Great-grandfather Lamont’s secretary was not a buxom blonde with shapely legs and a steno pad. It was an immense piece of antique furniture that stood in a place of honor against the wall of our living room all through my childhood. Far from appreciating it, my brothers and I avoided all contact with the towering wooden heirloom, a consequence of the many times that we were admonished “… NOT to throw the ball (block, shoe, tantrum, etc.) near your great-grandfather’s secretary!”
The “Field Guide to American Victorian Furniture” describes the piece as a “Gothic Secretary.” If by Gothic they mean looming and a bit scary in a darkened room, it is an apt description. The cove-molded cornice topped by a low triangular crown grazes the ceiling. Two glass doors close off a recessed bookcase above a foldout writing desk. Below are three recalcitrant drawers showing handmade dovetailed joints—if you can get the drawers open. They stick.
I have vague memories of my father’s tale that his grandfather, James Lamont, an Illinois legislator, wrote Prohibition papers on that very piece of furniture.
More than 50 years later, the stately secretary graced my own living room, and when I ran a dust cloth over its glowing walnut surface, I felt slightly ashamed. Its flawed glass doors showed the wavy reflection of an insensitive great-granddaughter. The secretary had a story to tell, and I had not thought to ask questions about it while my father was still alive to answer them.
Then I read a quote from author and psychologist Philip Carr-Gomm: “The songs of our ancestors are also the songs of our children.” Did I really want to ignore this link to my family’s history? Nagged by guilt and—I admit it—curiosity, I began to search for information about this relative’s lost story. One historical record at a time, the motivation for my search shifted from guilt to intrigue, then fascination.
Researching a 19th-century Illinois legislator from my home on the prairies of Central Texas proved a bit daunting for a genealogical neophyte like me. An aunt from Ohio, a dyed-in-the-wool family historian, dug up census records. (You must have excellent vision and a good imagination to read century-old census records.) Google helped with more basic information.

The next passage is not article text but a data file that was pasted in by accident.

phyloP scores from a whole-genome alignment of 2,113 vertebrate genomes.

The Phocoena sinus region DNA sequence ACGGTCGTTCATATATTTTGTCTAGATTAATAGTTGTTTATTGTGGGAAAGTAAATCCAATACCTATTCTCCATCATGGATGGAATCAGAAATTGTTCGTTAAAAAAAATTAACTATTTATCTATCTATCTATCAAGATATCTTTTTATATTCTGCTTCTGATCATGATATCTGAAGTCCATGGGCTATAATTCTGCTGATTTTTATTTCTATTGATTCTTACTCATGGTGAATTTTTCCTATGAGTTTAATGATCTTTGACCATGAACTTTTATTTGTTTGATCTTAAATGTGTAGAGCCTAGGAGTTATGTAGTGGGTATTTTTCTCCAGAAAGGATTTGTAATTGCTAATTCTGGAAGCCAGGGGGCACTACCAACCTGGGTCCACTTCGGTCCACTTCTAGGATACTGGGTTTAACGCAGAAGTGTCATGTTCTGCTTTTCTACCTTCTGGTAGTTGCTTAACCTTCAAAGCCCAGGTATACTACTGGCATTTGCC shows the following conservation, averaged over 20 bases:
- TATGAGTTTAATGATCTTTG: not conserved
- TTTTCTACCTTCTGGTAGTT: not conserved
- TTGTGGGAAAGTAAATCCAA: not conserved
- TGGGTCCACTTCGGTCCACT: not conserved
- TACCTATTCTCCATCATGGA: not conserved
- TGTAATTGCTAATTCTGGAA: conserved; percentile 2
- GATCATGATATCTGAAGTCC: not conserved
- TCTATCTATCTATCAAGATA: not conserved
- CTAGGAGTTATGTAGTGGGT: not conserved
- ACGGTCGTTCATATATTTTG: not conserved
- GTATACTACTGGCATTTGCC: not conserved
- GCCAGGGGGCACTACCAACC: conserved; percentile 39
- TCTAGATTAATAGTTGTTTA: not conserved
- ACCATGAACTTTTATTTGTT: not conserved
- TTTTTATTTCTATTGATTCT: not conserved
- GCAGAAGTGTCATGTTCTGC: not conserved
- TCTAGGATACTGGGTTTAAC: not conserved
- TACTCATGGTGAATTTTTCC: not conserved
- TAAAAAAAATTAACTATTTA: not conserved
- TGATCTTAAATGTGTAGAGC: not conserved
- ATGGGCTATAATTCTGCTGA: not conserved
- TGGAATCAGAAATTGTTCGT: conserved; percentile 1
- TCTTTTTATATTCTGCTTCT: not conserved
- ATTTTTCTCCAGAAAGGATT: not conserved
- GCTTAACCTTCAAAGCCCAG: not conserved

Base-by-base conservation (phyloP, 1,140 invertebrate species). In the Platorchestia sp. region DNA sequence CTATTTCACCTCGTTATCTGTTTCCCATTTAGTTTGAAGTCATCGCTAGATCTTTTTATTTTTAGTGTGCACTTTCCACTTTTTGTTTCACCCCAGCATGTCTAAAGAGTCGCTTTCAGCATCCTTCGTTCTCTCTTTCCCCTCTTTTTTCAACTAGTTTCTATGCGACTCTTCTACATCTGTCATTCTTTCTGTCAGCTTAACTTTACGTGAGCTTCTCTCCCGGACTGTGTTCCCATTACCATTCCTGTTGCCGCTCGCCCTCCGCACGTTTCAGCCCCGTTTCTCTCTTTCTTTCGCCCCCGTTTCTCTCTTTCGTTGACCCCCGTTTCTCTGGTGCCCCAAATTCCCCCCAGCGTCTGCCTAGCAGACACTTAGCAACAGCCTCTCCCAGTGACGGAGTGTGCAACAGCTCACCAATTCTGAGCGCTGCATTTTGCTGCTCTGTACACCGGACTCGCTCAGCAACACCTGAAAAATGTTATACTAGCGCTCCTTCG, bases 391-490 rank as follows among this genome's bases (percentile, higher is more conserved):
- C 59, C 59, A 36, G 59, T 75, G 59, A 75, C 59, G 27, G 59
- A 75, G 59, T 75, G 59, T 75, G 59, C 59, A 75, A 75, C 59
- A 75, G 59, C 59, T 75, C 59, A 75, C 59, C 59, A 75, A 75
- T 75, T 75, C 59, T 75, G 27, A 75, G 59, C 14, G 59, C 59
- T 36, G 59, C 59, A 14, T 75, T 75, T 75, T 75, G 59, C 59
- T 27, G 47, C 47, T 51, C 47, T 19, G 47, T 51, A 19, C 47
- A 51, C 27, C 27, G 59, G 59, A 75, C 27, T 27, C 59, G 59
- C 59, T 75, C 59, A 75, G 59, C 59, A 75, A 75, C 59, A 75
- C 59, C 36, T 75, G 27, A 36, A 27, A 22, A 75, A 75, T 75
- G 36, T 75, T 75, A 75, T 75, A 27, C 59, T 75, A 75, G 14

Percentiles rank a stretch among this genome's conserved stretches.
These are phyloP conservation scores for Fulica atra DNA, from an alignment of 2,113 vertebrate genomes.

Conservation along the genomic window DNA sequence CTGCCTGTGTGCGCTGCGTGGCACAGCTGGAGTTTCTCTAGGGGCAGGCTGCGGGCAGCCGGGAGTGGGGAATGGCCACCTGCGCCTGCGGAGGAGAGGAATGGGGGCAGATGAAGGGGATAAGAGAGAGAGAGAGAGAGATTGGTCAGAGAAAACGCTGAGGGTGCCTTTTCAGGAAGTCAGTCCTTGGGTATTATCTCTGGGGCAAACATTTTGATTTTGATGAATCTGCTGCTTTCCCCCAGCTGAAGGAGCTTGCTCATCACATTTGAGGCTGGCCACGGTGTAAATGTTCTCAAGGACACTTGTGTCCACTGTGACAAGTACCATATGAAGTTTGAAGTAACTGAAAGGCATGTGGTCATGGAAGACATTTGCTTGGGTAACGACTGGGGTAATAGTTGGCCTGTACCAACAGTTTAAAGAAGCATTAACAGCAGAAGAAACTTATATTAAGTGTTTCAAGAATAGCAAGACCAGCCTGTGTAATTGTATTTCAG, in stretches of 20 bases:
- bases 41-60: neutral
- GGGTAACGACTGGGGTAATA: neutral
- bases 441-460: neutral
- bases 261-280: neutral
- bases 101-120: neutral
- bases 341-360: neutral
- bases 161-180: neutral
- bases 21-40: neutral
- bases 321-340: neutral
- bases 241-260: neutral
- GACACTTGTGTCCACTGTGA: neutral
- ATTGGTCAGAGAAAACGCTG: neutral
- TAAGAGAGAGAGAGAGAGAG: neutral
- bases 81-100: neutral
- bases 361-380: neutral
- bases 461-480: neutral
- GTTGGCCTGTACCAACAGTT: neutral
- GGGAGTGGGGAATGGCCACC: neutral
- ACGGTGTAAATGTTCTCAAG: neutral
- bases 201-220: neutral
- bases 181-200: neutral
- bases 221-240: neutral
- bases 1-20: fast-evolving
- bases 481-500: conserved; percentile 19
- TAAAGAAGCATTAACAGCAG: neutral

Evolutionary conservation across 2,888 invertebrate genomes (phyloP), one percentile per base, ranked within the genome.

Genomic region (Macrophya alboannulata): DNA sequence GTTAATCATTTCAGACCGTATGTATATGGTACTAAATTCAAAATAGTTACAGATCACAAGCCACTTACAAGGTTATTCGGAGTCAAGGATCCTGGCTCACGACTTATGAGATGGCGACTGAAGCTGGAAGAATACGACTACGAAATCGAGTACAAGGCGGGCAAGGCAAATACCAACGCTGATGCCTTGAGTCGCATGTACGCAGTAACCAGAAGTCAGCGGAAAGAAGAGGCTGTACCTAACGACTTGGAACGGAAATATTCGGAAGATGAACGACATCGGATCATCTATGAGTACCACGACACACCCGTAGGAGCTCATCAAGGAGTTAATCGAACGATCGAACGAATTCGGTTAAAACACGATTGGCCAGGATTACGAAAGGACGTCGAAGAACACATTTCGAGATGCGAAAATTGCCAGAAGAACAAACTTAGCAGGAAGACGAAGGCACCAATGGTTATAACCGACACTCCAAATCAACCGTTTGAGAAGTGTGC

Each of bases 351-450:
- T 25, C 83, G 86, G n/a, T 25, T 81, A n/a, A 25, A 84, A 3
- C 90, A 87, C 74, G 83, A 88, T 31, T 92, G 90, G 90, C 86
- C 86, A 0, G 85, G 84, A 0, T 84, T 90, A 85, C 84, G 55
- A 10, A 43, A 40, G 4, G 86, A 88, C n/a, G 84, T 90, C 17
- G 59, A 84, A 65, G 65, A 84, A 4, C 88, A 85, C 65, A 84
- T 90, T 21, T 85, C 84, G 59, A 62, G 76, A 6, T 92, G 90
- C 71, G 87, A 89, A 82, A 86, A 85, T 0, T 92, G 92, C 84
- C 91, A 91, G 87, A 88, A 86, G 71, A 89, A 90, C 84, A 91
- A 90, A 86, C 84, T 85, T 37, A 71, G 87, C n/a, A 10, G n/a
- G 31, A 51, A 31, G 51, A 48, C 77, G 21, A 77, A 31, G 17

I discovered that Lamont was editor and publisher of The Monitor, a weekly Prohibitionist newspaper in Rockford, Illinois, but the major breakthrough came when my brother from Austin made a detour through Rockford on a trip to Springfield. There he found a research librarian in the Rockford Public Library who dug up a lengthy obituary and copied it for us.
Little by little, I learned details about Lamont that, like the layers of an oil portrait, helped him take shape in my imagination. Elected in 1886, he was the “original” Prohibitionist in the Illinois General Assembly and “had more than a state-wide reputation,” the Rockford Register wrote. And it said he was “a man of proverbial integrity, clean life and high ideals.” Now the faded man of my imagination held his head higher and wrote at his secretary with a purposeful flourish. Sadly, his high ideals once got him hanged in effigy by residents of Rockford who weren’t so enamored with his stand on the consumption of alcohol.
I’ve recently located a library at the University of Illinois that has some of his editorials on microfilm and is willing to loan them. I’m excited about the prospect of reading words penned by the old gentleman on the foldout desk that now holds a place of honor in my living room. I’ve learned that the piece was made before 1860, as indicated by the straight saw marks that show on the insides of the drawers. After 1860, circular saws were used. The inset metal lock plate has long since lost its key.
Behind the fold-down writing flap are five small compartments for filing paperwork and a tiny drawer with finger grips on the lower edge. Did these once hold the handwritten drafts of the editorials that so divided Illinois voters? “Mr. Lamont possessed great ability as a writer and speaker,” wrote the Rockford Morning Star in 1909, “and worked early and late for the suppression of the traffic in liquor … .”
I’ve never had the secretary appraised, but for me the connection to the editor of a small-town newspaper who dipped his pen and dripped ink on the desktop so many years ago and so many states away is far more valuable than its monetary worth.
A grainy old photograph of Lamont shows a serious man with dark hair and a Ulysses S. Grant beard, neatly trimmed and just beginning to gray. His tie fits snugly beneath a starched white collar, pretty much the way you would envision a straitlaced Prohibitionist. I wonder what he would think if he knew his old secretary was now an occupant of cowboy country. Would the beer cans in the ditch alongside the highway offend him?
Although Lamont died more than 100 years ago, he lives again for me because of an old piece of furniture. While I might not have agreed with his politics, I’ve begun to beseech my grandchildren NOT to throw the ball (cup, toy airplane, hissy fit) near their great-great-great-grandfather’s secretary!
Martha Deeringer is a frequent contributor who lives in McGregor.